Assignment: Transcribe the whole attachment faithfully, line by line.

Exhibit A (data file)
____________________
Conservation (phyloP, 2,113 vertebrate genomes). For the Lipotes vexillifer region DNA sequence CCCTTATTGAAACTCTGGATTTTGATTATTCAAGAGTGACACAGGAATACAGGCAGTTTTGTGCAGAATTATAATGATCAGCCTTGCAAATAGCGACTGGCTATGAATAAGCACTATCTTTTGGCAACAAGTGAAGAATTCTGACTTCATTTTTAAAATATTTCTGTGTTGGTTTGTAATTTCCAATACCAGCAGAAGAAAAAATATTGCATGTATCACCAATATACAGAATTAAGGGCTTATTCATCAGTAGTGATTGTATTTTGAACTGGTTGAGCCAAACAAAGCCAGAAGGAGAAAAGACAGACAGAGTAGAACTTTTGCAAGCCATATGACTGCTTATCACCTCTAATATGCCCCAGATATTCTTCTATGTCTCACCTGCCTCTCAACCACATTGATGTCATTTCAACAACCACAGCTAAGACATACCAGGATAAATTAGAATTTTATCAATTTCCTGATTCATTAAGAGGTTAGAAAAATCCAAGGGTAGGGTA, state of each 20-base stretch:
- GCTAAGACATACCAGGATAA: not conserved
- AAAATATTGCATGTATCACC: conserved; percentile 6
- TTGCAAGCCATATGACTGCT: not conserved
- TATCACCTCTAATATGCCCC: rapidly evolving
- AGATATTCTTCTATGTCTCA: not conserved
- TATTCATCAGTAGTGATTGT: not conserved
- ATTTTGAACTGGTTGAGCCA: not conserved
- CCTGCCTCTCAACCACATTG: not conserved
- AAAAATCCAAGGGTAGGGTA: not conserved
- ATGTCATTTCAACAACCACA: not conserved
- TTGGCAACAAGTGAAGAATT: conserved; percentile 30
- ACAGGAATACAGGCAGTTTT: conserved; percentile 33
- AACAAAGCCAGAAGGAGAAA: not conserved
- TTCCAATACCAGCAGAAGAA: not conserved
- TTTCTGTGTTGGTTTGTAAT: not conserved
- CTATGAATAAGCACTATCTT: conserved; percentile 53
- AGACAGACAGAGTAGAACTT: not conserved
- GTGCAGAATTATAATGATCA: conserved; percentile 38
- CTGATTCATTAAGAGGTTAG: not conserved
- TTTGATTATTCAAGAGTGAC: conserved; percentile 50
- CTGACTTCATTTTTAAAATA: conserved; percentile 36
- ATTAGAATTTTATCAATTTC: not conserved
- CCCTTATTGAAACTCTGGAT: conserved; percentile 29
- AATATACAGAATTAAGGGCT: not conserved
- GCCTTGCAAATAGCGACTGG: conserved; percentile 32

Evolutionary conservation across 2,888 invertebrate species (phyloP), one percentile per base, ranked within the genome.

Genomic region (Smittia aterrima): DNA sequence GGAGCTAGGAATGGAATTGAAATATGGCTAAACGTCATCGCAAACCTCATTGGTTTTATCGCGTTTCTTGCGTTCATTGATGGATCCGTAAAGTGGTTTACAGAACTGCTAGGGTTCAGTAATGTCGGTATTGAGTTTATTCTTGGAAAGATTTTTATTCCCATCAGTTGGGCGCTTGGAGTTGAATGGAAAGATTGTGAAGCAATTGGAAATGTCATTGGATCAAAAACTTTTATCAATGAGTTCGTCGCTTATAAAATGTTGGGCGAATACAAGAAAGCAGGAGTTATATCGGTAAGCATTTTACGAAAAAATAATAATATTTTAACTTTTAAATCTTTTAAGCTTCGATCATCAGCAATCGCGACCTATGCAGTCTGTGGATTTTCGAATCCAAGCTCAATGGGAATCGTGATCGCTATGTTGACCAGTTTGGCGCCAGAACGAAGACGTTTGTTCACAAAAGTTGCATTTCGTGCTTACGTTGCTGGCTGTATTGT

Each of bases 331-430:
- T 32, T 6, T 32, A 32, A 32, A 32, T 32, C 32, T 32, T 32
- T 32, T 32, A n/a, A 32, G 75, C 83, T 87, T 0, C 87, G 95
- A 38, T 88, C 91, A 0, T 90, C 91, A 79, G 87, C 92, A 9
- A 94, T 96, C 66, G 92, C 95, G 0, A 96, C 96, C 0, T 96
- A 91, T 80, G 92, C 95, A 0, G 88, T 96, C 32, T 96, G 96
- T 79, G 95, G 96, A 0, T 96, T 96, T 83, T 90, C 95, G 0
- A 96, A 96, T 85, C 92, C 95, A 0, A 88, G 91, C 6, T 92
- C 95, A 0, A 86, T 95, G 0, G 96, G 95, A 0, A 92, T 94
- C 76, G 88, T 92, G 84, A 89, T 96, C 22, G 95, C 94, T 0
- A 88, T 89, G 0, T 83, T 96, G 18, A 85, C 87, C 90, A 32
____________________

Conservation (phyloP, 2,113 vertebrate genomes). For the Lipotes vexillifer region DNA sequence CCCTTATTGAAACTCTGGATTTTGATTATTCAAGAGTGACACAGGAATACAGGCAGTTTTGTGCAGAATTATAATGATCAGCCTTGCAAATAGCGACTGGCTATGAATAAGCACTATCTTTTGGCAACAAGTGAAGAATTCTGACTTCATTTTTAAAATATTTCTGTGTTGGTTTGTAATTTCCAATACCAGCAGAAGAAAAAATATTGCATGTATCACCAATATACAGAATTAAGGGCTTATTCATCAGTAGTGATTGTATTTTGAACTGGTTGAGCCAAACAAAGCCAGAAGGAGAAAAGACAGACAGAGTAGAACTTTTGCAAGCCATATGACTGCTTATCACCTCTAATATGCCCCAGATATTCTTCTATGTCTCACCTGCCTCTCAACCACATTGATGTCATTTCAACAACCACAGCTAAGACATACCAGGATAAATTAGAATTTTATCAATTTCCTGATTCATTAAGAGGTTAGAAAAATCCAAGGGTAGGGTA, state of each 20-base stretch:
- GCTAAGACATACCAGGATAA: not conserved
- AAAATATTGCATGTATCACC: conserved; percentile 6
- TTGCAAGCCATATGACTGCT: not conserved
- TATCACCTCTAATATGCCCC: rapidly evolving
- AGATATTCTTCTATGTCTCA: not conserved
- TATTCATCAGTAGTGATTGT: not conserved
- ATTTTGAACTGGTTGAGCCA: not conserved
- CCTGCCTCTCAACCACATTG: not conserved
- AAAAATCCAAGGGTAGGGTA: not conserved
- ATGTCATTTCAACAACCACA: not conserved
- TTGGCAACAAGTGAAGAATT: conserved; percentile 30
- ACAGGAATACAGGCAGTTTT: conserved; percentile 33
- AACAAAGCCAGAAGGAGAAA: not conserved
- TTCCAATACCAGCAGAAGAA: not conserved
- TTTCTGTGTTGGTTTGTAAT: not conserved
- CTATGAATAAGCACTATCTT: conserved; percentile 53
- AGACAGACAGAGTAGAACTT: not conserved
- GTGCAGAATTATAATGATCA: conserved; percentile 38
- CTGATTCATTAAGAGGTTAG: not conserved
- TTTGATTATTCAAGAGTGAC: conserved; percentile 50
- CTGACTTCATTTTTAAAATA: conserved; percentile 36
- ATTAGAATTTTATCAATTTC: not conserved
- CCCTTATTGAAACTCTGGAT: conserved; percentile 29
- AATATACAGAATTAAGGGCT: not conserved
- GCCTTGCAAATAGCGACTGG: conserved; percentile 32

Evolutionary conservation across 2,888 invertebrate species (phyloP), one percentile per base, ranked within the genome.

Genomic region (Smittia aterrima): DNA sequence GGAGCTAGGAATGGAATTGAAATATGGCTAAACGTCATCGCAAACCTCATTGGTTTTATCGCGTTTCTTGCGTTCATTGATGGATCCGTAAAGTGGTTTACAGAACTGCTAGGGTTCAGTAATGTCGGTATTGAGTTTATTCTTGGAAAGATTTTTATTCCCATCAGTTGGGCGCTTGGAGTTGAATGGAAAGATTGTGAAGCAATTGGAAATGTCATTGGATCAAAAACTTTTATCAATGAGTTCGTCGCTTATAAAATGTTGGGCGAATACAAGAAAGCAGGAGTTATATCGGTAAGCATTTTACGAAAAAATAATAATATTTTAACTTTTAAATCTTTTAAGCTTCGATCATCAGCAATCGCGACCTATGCAGTCTGTGGATTTTCGAATCCAAGCTCAATGGGAATCGTGATCGCTATGTTGACCAGTTTGGCGCCAGAACGAAGACGTTTGTTCACAAAAGTTGCATTTCGTGCTTACGTTGCTGGCTGTATTGT

Each of bases 331-430:
- T 32, T 6, T 32, A 32, A 32, A 32, T 32, C 32, T 32, T 32
- T 32, T 32, A n/a, A 32, G 75, C 83, T 87, T 0, C 87, G 95
- A 38, T 88, C 91, A 0, T 90, C 91, A 79, G 87, C 92, A 9
- A 94, T 96, C 66, G 92, C 95, G 0, A 96, C 96, C 0, T 96
- A 91, T 80, G 92, C 95, A 0, G 88, T 96, C 32, T 96, G 96
- T 79, G 95, G 96, A 0, T 96, T 96, T 83, T 90, C 95, G 0
- A 96, A 96, T 85, C 92, C 95, A 0, A 88, G 91, C 6, T 92
- C 95, A 0, A 86, T 95, G 0, G 96, G 95, A 0, A 92, T 94
- C 76, G 88, T 92, G 84, A 89, T 96, C 22, G 95, C 94, T 0
- A 88, T 89, G 0, T 83, T 96, G 18, A 85, C 87, C 90, A 32